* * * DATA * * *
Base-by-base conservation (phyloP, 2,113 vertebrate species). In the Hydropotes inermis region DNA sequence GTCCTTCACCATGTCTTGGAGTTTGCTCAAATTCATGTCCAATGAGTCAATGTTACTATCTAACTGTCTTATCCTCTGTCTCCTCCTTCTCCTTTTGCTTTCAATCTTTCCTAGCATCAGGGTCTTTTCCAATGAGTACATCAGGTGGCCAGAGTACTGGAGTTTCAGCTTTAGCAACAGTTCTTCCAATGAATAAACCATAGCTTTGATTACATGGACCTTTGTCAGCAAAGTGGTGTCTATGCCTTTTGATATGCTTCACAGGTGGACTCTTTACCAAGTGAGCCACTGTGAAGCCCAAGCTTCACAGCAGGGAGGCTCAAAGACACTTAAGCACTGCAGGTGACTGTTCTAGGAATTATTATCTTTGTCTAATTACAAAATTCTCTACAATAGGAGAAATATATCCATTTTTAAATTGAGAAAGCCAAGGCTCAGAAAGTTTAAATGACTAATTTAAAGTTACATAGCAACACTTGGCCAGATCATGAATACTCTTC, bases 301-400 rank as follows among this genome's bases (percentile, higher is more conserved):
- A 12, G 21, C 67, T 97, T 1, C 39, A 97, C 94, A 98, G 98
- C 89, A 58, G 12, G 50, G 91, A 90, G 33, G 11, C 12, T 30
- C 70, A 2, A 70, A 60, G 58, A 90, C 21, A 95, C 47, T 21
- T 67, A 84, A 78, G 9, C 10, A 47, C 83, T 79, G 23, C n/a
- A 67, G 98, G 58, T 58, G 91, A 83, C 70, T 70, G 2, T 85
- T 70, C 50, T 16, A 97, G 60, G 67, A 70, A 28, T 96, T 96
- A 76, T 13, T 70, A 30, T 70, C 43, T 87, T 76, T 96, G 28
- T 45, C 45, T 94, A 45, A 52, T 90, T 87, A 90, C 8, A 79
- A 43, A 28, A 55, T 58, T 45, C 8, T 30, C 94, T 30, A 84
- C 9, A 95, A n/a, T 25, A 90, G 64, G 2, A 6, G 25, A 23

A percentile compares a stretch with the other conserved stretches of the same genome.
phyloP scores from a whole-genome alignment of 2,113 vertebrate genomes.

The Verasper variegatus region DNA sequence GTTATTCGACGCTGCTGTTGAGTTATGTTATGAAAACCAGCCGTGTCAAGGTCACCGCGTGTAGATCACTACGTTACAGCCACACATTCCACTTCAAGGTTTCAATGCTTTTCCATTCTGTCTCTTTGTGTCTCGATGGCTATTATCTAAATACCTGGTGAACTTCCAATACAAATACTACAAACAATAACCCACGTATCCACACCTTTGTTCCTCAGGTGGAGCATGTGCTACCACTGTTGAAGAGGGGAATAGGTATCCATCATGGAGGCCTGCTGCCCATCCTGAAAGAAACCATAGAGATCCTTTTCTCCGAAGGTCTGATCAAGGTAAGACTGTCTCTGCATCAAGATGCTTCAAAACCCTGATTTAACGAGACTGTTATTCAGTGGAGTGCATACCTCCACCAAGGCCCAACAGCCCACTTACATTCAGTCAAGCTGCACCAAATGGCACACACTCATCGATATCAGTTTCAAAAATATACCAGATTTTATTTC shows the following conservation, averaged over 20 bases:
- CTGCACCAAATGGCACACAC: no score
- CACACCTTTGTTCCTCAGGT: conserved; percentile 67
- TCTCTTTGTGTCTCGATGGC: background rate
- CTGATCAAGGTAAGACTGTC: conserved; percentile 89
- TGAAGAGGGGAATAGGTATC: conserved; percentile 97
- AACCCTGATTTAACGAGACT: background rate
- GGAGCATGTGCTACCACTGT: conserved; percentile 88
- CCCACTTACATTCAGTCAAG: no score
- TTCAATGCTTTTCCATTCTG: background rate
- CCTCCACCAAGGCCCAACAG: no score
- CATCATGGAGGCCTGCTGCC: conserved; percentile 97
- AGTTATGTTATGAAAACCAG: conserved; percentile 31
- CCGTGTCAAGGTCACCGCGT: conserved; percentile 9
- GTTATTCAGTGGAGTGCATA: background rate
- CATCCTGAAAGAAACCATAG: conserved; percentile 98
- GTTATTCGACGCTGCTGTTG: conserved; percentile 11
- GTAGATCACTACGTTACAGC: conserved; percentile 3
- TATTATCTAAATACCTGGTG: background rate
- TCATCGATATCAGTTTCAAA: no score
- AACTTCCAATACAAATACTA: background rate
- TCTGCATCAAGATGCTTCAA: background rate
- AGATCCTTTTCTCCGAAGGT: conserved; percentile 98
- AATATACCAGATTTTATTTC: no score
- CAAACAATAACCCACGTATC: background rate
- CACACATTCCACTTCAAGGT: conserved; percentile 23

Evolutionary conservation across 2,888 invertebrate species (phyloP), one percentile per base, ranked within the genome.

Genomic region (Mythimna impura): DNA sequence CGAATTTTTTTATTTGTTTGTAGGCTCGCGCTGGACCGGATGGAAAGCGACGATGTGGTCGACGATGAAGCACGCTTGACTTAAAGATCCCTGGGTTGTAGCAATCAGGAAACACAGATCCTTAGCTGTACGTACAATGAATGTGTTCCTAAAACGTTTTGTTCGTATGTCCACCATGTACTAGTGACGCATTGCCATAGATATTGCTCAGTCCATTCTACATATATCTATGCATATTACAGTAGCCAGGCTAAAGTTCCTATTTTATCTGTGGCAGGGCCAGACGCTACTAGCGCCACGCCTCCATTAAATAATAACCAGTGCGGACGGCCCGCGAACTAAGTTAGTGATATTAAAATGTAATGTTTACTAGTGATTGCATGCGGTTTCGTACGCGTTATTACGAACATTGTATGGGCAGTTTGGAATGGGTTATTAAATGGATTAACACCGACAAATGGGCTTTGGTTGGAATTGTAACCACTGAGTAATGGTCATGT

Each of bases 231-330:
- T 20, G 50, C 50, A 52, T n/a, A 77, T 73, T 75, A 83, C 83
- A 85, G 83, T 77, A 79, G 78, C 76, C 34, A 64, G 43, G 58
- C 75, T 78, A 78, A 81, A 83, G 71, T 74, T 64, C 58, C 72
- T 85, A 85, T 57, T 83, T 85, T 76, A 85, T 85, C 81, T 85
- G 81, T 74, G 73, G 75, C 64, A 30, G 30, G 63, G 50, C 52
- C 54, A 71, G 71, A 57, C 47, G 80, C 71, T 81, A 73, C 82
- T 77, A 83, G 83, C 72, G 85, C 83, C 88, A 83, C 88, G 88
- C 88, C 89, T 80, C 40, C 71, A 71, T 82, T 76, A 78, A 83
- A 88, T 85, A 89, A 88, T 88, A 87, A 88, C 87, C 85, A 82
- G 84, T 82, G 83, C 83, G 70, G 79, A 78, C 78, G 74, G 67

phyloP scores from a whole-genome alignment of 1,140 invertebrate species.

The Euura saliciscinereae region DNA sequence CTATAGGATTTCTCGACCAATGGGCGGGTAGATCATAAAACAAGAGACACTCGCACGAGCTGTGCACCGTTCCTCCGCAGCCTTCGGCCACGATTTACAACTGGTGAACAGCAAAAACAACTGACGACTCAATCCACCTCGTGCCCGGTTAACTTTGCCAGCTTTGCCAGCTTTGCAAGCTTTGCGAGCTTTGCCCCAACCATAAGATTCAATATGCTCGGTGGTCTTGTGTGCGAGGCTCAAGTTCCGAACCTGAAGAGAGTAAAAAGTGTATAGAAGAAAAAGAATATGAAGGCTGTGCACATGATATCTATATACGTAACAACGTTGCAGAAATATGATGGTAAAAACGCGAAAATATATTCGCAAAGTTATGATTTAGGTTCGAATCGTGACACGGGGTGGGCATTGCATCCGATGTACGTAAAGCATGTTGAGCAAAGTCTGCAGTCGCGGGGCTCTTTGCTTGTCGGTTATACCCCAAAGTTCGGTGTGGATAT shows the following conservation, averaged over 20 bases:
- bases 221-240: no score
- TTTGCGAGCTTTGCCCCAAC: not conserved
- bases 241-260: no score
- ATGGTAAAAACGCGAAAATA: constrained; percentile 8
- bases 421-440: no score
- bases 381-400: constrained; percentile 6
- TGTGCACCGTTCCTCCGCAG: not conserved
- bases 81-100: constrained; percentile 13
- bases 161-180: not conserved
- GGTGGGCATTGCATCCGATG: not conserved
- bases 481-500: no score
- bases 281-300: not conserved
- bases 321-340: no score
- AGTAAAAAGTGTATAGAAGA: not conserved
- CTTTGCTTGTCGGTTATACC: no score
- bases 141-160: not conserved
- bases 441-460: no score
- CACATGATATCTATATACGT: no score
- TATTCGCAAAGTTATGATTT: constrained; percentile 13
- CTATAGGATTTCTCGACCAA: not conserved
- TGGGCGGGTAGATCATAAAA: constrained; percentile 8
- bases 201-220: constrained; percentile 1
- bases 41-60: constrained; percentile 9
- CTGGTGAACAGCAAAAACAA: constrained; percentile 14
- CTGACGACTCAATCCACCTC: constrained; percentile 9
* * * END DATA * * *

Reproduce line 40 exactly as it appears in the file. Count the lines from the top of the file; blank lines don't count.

Evolutionary conservation across 2,888 invertebrate species (phyloP), one percentile per base, ranked within the genome.